Updated Oct 11, 2021 - Energy & Environment

Southern California beaches reopen, as oil spill cleanup continues

 Oil spill cleanup workers search for contaminated sand and seaweed on a mostly empty Huntington Beach in California on Oct. 9.

Oil spill cleanup workers search for contaminated sand and seaweed at Huntington Beach in California on Oct. 9. Photo: Mario Tama/Getty Images

A Southern California coastal area closed since one of the largest oil spills in the state's recent history struck over a week ago reopened Monday, as cleanup efforts continue.

The latest: Huntington Beach's reopening Monday came sooner than many expected, after water quality tests came back with no detectable levels of oil associated toxins in the ocean water, AP reports.

Details: Tests detected no oil associated toxins in the ocean water at city and state beaches in the Huntington Beach area, per a statement from the city of Huntington Beach and California State Parks. The statement warned people not to touch "oiled materials and tar balls" they expect to wash up on the beach.

  • Officials also urged beachgoers in the statement to "avoid areas where an oil smell is present."
  • Huntington Beach Mayor Kim Carr said in a statement that the officials would "continue to monitor the water quality" after the beaches reopened.

The big picture: Orange County Supervisor Katrina Foley told the Los Angeles Times Sunday that over 1,400 cleanup workers had found "14 barrels of tar balls and another quarter-million pounds of oily sand and debris" since the spill was confirmed on Oct. 2.

In photos: California cleanup efforts, 1 week after spill
 Cleanup crews work around beachgoers on Huntington Beach  on Oct. 9
Cleanup crews work around beachgoers on Huntington Beach on Oct. 9. Several beaches were still partially or fully closed as crews worked in Orange and San Diego counties on Oct. 10, KNBC noted. Photo: Mario Tama/Getty Images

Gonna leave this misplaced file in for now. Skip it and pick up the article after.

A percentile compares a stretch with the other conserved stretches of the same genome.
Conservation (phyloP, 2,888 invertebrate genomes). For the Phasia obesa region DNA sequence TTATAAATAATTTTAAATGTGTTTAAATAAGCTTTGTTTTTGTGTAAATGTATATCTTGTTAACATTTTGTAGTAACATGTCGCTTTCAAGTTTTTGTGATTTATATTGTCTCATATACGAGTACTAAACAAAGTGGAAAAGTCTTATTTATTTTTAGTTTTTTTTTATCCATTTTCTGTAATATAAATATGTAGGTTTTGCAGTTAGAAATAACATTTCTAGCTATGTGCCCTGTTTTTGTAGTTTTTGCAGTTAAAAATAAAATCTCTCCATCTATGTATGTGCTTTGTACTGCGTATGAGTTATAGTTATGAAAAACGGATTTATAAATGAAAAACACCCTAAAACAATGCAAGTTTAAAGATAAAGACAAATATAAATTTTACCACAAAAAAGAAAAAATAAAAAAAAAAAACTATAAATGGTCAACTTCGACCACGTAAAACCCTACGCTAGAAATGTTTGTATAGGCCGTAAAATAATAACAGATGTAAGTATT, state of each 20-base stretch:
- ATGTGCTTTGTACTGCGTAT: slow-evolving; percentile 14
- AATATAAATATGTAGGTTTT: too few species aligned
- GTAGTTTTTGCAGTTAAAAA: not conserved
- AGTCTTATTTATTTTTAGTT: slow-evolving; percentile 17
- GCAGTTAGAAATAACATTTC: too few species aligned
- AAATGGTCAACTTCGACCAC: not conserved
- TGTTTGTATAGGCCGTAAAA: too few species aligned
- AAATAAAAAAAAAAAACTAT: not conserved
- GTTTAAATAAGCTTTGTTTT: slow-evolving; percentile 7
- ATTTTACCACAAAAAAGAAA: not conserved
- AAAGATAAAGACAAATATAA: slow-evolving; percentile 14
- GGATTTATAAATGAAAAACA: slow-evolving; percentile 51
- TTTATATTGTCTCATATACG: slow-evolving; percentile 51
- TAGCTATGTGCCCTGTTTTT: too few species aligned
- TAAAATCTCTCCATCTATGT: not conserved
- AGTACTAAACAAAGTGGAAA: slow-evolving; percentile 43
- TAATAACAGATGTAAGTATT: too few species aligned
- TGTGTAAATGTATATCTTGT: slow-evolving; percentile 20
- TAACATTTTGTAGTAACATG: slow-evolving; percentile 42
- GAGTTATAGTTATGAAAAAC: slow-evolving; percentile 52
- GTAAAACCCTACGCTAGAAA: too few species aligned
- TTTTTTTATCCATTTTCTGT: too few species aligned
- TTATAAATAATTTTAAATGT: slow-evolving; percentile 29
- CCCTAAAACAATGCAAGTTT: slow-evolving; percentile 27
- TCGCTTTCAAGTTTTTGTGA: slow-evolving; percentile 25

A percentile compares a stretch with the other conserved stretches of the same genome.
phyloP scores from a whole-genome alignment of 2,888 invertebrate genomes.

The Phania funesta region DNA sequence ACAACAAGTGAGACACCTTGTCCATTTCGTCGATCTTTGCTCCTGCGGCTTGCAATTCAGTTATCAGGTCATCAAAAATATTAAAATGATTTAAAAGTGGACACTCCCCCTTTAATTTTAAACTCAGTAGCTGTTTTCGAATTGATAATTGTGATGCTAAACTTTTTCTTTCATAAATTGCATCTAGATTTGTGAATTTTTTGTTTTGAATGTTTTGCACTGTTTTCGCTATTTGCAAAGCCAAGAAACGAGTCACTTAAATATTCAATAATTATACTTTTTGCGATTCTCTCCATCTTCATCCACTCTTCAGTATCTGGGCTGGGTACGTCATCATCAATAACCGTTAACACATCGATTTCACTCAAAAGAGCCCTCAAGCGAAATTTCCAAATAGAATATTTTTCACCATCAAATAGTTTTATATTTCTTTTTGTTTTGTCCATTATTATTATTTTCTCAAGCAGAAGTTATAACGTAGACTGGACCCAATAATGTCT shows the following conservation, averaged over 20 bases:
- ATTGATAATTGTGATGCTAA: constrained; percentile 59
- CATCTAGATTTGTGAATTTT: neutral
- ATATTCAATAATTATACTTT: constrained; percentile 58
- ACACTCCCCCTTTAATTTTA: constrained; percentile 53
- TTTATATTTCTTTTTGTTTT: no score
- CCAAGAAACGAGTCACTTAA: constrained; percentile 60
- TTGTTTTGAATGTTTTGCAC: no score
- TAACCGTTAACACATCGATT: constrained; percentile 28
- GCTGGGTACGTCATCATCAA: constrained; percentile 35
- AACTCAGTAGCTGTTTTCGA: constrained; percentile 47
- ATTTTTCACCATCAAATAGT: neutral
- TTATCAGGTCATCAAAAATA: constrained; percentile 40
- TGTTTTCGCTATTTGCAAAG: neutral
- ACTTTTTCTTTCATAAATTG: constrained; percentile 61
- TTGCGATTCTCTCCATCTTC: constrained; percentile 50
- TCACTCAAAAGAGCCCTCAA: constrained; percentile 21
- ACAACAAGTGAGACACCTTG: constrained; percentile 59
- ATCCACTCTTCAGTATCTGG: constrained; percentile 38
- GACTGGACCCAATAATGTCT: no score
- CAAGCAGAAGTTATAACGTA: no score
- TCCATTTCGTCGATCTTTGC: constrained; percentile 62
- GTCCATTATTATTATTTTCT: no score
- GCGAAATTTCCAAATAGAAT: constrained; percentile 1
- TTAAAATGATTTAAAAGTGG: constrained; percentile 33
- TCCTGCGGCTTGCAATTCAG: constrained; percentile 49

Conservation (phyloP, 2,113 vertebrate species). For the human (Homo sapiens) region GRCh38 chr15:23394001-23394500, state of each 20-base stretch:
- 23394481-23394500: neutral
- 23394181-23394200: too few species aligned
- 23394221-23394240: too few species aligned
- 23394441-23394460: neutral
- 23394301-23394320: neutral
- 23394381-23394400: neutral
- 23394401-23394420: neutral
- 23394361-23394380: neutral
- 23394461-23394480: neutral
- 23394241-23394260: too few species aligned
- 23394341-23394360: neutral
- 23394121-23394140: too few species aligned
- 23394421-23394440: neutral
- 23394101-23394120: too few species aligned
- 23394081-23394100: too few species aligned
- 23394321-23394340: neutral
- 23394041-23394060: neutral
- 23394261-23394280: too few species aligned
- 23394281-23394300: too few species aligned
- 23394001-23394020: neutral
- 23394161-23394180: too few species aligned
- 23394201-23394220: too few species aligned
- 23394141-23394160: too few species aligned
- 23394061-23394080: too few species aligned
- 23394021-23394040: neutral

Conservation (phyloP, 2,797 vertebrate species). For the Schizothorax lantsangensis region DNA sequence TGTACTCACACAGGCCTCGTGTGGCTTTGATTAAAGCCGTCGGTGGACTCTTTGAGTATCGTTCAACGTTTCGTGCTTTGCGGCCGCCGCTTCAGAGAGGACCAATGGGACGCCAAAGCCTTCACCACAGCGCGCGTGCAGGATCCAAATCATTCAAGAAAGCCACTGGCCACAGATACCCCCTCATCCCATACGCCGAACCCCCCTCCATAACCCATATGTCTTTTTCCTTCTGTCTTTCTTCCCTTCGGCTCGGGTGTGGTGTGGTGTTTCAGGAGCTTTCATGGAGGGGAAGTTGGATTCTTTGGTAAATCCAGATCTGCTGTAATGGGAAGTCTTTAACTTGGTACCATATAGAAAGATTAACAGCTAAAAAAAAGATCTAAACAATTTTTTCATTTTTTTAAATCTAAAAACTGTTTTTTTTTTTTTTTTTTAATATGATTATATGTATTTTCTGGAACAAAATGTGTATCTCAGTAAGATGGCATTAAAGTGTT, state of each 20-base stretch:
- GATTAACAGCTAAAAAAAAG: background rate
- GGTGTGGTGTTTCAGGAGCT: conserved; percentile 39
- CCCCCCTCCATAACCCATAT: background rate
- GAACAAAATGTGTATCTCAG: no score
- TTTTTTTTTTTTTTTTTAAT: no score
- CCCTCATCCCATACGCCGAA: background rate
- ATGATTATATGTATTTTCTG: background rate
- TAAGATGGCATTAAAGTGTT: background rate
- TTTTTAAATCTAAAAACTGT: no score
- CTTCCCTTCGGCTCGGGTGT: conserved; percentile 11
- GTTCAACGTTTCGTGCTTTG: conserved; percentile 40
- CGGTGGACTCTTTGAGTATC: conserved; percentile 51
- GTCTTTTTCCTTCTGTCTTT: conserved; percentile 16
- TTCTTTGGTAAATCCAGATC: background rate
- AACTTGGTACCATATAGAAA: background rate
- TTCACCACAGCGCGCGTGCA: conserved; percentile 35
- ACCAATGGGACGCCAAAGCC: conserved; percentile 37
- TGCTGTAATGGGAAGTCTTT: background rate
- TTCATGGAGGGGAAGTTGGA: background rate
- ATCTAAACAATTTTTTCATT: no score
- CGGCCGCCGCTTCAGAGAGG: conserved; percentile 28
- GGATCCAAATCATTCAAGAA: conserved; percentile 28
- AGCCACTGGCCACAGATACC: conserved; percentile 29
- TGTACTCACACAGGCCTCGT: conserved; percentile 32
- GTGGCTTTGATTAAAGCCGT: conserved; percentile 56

A person sits on a mostly empty Huntington Beach about one week after an oil spill from an offshore oil platform on Oct. 9 in Huntington Beach, California.
A sign Huntington Beach on Oct. 9. The spill contaminated several popular beaches and devastated wildlife. Photo: Mario Tama/Getty Images
People walk with a dog as cleanup workers comb Huntington Beach on Oct. 9.
People walk with a dog as cleanup workers comb Huntington Beach on Oct. 9. California Gov. Gavin Newsom last week declared a state of emergency in response to the spill. Photo: Mario Tama/Getty Images
Cleanup workers combing Huntington Beach for any signs of oil on Oct. 9.
Cleanup workers combing Huntington Beach for any signs of oil on Oct. 9. "More than 7,500 people had offered to volunteer" with the cleanup, the LA Times notes. From those, 200 were selected. Photo: Mario Tama/Getty Images
 People play football as cleanup workers look for contaimination in Huntington Beach, California.
People play football as cleanup workers search for contaminated sand and seaweed on Oct. 9 in Huntington Beach. While people have been allowed on the beach, the ocean had been off-limits since the spill was detected. Photo: Mario Tama/Getty Images

Editor's note: This article has been updated to include details of the reopening announcement.

Go deeper